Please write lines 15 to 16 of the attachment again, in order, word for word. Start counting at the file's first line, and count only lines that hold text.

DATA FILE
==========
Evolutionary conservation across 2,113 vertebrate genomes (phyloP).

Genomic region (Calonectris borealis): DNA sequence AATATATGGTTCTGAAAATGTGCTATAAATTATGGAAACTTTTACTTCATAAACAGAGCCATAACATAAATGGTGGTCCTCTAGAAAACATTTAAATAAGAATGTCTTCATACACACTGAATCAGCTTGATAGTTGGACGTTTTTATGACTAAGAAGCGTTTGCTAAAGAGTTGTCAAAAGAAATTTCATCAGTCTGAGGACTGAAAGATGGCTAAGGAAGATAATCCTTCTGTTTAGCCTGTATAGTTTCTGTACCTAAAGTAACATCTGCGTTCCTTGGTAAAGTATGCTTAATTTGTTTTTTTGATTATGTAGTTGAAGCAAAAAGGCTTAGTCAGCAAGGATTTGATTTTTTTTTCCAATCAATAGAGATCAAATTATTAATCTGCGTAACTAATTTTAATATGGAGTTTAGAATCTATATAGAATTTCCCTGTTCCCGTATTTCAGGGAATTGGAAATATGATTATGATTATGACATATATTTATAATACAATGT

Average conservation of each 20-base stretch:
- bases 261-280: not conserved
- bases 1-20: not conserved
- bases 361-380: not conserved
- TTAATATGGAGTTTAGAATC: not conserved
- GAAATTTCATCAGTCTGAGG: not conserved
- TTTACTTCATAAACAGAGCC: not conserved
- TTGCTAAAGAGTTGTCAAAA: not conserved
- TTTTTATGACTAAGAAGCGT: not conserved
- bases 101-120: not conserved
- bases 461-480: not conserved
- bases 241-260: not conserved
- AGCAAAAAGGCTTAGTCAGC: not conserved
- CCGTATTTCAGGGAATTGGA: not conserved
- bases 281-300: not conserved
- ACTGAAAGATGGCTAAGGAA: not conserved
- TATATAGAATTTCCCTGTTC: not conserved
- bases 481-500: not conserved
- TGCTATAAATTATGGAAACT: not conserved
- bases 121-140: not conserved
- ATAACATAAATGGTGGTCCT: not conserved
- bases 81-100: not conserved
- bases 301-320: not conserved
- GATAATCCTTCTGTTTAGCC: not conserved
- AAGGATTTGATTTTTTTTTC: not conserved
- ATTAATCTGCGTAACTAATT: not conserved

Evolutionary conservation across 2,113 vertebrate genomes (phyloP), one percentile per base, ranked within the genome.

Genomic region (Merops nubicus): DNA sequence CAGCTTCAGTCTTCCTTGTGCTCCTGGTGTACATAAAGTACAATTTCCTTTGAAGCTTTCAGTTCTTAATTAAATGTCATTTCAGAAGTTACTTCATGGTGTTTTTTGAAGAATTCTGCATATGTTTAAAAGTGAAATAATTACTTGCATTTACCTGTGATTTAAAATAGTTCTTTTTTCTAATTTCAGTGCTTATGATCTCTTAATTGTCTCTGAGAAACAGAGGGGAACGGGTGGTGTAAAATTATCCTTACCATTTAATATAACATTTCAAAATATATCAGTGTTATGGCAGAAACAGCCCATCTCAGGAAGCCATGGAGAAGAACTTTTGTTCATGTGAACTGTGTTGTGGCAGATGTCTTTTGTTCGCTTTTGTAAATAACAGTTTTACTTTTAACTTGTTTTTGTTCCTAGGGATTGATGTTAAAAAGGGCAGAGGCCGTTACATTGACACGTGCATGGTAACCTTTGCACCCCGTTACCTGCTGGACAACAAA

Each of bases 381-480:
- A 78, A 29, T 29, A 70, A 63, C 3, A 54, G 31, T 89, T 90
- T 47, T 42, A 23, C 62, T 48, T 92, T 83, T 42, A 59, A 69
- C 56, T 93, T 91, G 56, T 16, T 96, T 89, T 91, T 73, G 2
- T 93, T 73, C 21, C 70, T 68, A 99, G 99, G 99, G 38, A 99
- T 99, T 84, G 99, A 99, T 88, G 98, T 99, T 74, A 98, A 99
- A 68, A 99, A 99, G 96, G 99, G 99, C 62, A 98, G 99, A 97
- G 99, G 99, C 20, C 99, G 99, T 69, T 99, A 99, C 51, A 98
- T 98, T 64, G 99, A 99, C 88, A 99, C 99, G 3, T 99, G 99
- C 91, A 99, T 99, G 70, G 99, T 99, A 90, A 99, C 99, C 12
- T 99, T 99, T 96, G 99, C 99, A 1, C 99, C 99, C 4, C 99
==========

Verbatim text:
- AGCAAAAAGGCTTAGTCAGC: not conserved
- CCGTATTTCAGGGAATTGGA: not conserved